While Rick Santorum was dropping out of the GOP political race for personal reasons, and Hilary Rosen was making personal attacks on Anne Romney for political reasons, AOL/HuffingtonPost office politics became big personal news (at least for those of us working here): Microsoft agreed to buy $1.06 billion worth of AOL patents. (Yes, Dr. Evil, that's one. billion. dollars -- or $999,440,106.20 CDN).
I can't claim any insider information as to what this means to AOL/Huffpost in general, or AOL/Huffpost Canada in specific. At minimum, I'm hoping for a new stapler. In the wake of the sale, AOL supremo, Tim Armstrong, was kind enough to visit our northern branch plant, and to take questions from the team:
While all that excitement was taking place, there were deaths to be observed in the entertainment industry this week: Fashion Television met its designer maker , after 27 years of being an international brand for fashion and design commentary; host Jeanne Beker is sure to go on to a successful afterlife. As always with an ending comes a new beginning: the Desperate Housewives franchise was birthed in Vancouver. Huffpost's Chris Jancelewicz wondered if this new bevy of Botox-ed beauties would fit the mold:
RHOV" are so far from the typical Vancouverite that it might as well take place in Los Angeles. (Interestingly, two of the five housewives are actually American, but are now Canadian citizens.) Each of them, whether the fortune is self-made or not, has access to serious cash, and they have no qualms about showing it off. So how does this show fare against its older American cousins
Maybe they should move to Vancouver, where our own Rachel Mendelsohn reported in her continuing "Mind the Gap" series that income inequality in that city was less polarized than in other Canadian urban centres. You can check out our slideshow here as to which cities are experiencing the fastest "ghettoization."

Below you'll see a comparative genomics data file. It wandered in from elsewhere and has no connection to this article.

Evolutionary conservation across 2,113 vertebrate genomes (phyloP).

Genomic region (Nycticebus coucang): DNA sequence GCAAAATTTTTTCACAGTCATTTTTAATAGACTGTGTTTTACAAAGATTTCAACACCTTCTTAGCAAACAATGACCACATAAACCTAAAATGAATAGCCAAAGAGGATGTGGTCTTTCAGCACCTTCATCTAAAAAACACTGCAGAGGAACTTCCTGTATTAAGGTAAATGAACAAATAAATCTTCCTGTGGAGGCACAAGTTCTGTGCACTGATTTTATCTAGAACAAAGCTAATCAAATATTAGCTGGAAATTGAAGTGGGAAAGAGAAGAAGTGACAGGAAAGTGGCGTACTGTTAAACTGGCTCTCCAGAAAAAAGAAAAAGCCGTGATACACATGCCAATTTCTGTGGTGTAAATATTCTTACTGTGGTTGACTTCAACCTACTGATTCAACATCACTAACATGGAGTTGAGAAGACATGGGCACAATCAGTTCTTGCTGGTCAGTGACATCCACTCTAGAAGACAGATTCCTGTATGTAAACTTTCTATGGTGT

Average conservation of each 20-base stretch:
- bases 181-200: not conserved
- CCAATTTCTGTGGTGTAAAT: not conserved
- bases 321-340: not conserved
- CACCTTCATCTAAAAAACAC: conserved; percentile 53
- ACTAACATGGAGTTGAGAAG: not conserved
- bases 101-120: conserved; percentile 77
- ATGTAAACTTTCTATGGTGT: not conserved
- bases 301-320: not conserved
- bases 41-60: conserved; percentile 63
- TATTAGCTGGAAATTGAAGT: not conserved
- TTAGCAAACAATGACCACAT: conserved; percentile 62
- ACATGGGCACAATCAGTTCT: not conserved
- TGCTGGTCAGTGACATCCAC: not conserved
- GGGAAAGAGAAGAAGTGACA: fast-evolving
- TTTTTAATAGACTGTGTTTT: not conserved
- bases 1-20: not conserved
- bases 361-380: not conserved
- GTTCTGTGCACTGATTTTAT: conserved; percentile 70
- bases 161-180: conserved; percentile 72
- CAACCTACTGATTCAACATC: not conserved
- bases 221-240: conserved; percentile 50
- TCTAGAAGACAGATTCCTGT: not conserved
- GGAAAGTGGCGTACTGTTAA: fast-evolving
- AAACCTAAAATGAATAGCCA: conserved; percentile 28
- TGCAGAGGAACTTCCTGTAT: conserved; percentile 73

In Blogtown, we hit big heights this week with huge hits on numerous contributors' posts, among them: Jennifer Wheatley Wolf's powerful post about finding the courage to bring her rapist to justice, and Blog Editor Angelina Chapin's retort to the controversy over a photo showing a burka-clad woman holding up a bra. Readers weighed in on the latest debate in our "Change My Mind" series: Did Bubba Watson embarrass the male sex by blubbering after winning the PGA Masters 2012 tournament? Go see the arguments for yourself, and decide.
Animal lovers who have not been following contributor Douglas Anthony Cooper's devastating and disturbing expose on PETA (People for the Ethical Treatment of Animals) can catch up with it here: Doug's recent installment compared Nathan Winograd's "No Kill" animal rescue movement to the shocking, documented policy of PETA's that has led to the unnecessary slaughter of thousands of adoptable puppies and kittens.
And with the spring, as surely as daffodils and tulips, come the announcements of multiple literary prizes. In the next few weeks, Huffpost readers will be able to read exclusive excerpts from finalists on the Donner Canada Foundation's Prize for Best Public Policy Book as well as those competing for Shaughnessy Cohen Prize for Political Writing, given out by the Writer's Trust.
Also stay tuned for our exclusive five-part serial, starting tomorrow, of Noah Richler's superb new book, What We Talk About When We Talk About War.
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